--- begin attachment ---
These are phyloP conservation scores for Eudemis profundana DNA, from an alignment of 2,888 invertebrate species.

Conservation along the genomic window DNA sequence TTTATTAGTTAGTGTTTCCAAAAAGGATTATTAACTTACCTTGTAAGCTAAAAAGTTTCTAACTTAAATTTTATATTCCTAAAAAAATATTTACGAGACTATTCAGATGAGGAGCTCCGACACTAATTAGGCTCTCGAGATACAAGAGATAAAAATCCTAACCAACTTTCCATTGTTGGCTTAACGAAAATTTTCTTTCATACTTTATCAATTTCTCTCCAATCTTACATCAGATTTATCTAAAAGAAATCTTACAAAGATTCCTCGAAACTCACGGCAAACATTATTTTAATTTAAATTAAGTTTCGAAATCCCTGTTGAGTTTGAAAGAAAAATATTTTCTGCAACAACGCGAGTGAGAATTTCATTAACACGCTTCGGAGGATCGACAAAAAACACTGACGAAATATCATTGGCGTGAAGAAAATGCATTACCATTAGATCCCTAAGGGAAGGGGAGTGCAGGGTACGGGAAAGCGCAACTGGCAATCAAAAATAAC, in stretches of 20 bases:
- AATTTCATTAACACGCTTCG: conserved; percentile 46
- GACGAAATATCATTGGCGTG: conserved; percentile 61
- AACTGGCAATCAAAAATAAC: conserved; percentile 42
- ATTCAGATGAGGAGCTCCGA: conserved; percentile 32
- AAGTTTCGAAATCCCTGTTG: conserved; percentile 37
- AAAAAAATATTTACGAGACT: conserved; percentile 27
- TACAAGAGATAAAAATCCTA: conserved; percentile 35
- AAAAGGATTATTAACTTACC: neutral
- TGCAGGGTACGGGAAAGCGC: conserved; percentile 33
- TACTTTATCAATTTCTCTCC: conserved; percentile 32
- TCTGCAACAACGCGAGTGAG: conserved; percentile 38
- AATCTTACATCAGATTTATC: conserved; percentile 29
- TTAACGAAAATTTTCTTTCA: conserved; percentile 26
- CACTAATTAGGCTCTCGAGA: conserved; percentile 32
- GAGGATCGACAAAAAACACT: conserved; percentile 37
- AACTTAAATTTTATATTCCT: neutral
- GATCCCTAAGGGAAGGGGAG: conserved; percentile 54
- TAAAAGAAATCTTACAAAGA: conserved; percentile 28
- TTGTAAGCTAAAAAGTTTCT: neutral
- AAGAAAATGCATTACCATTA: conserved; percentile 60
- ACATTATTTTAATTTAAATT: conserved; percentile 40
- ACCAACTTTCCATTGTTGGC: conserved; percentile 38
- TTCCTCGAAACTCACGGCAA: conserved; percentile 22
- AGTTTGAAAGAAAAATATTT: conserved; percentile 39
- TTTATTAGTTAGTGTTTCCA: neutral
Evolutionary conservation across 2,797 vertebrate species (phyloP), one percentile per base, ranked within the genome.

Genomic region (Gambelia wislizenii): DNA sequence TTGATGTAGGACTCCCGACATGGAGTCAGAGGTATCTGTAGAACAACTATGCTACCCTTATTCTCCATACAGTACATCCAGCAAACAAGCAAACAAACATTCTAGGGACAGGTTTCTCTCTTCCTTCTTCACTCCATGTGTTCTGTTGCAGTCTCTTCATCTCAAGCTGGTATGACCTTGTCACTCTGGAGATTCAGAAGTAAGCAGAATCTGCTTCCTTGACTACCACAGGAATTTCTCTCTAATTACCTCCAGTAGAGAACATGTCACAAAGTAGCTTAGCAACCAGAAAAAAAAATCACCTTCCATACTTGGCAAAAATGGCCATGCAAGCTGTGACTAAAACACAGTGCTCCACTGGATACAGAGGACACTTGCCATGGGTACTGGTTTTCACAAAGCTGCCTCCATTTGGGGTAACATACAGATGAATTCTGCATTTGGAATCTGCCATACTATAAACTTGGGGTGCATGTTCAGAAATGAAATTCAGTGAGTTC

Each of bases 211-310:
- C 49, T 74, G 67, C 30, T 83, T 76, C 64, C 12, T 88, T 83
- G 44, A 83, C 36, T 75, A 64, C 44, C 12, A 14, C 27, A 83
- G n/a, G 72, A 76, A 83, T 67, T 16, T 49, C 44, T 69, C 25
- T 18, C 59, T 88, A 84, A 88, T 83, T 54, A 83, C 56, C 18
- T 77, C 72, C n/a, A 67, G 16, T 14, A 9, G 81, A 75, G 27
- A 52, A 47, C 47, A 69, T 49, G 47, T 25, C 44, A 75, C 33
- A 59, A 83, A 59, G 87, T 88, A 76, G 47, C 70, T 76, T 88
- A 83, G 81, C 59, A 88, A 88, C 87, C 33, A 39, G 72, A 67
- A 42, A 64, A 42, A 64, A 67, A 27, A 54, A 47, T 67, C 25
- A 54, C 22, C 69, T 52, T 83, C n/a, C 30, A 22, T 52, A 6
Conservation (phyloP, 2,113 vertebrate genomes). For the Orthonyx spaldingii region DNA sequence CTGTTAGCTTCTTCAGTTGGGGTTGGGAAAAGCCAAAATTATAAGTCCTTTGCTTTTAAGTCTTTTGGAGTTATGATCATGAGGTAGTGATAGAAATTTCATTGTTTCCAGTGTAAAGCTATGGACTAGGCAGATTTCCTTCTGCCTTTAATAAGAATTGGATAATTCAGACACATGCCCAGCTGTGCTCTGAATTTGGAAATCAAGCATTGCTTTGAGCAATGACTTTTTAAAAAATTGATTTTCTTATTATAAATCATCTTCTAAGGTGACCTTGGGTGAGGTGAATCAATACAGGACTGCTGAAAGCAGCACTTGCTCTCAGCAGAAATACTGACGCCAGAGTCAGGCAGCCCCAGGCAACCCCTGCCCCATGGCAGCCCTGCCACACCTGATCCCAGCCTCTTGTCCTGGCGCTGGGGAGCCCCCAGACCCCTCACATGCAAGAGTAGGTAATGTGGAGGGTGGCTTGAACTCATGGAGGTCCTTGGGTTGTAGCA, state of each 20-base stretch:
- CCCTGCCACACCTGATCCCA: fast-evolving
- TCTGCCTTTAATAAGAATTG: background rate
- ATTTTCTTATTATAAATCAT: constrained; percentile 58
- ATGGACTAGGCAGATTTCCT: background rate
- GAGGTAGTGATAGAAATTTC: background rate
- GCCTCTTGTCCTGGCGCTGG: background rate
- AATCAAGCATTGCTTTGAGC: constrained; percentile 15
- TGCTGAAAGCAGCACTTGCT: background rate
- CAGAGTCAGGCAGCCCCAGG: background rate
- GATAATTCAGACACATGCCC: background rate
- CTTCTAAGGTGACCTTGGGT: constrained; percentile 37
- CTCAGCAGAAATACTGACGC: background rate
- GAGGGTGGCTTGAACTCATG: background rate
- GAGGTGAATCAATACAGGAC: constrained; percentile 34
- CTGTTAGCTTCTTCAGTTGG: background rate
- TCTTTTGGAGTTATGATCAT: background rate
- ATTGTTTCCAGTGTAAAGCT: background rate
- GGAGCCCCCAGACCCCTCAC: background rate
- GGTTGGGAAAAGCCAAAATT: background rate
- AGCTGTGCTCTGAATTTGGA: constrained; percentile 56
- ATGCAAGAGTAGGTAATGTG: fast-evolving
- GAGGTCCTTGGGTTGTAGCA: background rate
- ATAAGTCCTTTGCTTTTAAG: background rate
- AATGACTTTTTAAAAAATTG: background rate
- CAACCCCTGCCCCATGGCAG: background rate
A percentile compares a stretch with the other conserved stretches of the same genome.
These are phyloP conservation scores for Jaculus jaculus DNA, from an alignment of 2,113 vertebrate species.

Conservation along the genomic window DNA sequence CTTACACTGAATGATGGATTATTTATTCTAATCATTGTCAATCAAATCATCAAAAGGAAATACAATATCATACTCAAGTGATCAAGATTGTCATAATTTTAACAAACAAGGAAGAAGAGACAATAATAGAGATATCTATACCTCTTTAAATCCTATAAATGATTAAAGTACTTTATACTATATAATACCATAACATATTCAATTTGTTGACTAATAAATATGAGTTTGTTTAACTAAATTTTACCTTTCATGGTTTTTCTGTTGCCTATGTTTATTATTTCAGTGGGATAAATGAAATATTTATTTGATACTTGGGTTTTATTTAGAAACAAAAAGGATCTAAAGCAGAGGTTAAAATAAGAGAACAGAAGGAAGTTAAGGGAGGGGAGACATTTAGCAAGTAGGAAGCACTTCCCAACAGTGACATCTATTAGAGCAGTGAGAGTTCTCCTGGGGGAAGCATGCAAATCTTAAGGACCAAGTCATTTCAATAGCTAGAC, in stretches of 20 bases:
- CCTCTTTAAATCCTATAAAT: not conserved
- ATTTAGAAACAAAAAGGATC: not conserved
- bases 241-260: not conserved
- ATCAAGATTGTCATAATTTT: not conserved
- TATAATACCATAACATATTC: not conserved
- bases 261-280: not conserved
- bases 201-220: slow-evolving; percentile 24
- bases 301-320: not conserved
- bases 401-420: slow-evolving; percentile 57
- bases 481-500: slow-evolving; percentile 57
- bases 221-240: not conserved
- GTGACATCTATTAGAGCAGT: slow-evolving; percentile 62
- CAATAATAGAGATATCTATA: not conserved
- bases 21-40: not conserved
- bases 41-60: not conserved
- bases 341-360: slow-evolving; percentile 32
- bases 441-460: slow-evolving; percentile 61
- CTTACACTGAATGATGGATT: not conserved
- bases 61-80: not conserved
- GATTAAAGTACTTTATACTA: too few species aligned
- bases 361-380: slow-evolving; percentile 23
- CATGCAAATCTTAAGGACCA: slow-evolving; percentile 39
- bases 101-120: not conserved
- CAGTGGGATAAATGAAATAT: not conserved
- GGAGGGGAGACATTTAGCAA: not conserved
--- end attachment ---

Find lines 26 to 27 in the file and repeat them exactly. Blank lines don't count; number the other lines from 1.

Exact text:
- AGTTTGAAAGAAAAATATTT: conserved; percentile 39
- TTTATTAGTTAGTGTTTCCA: neutral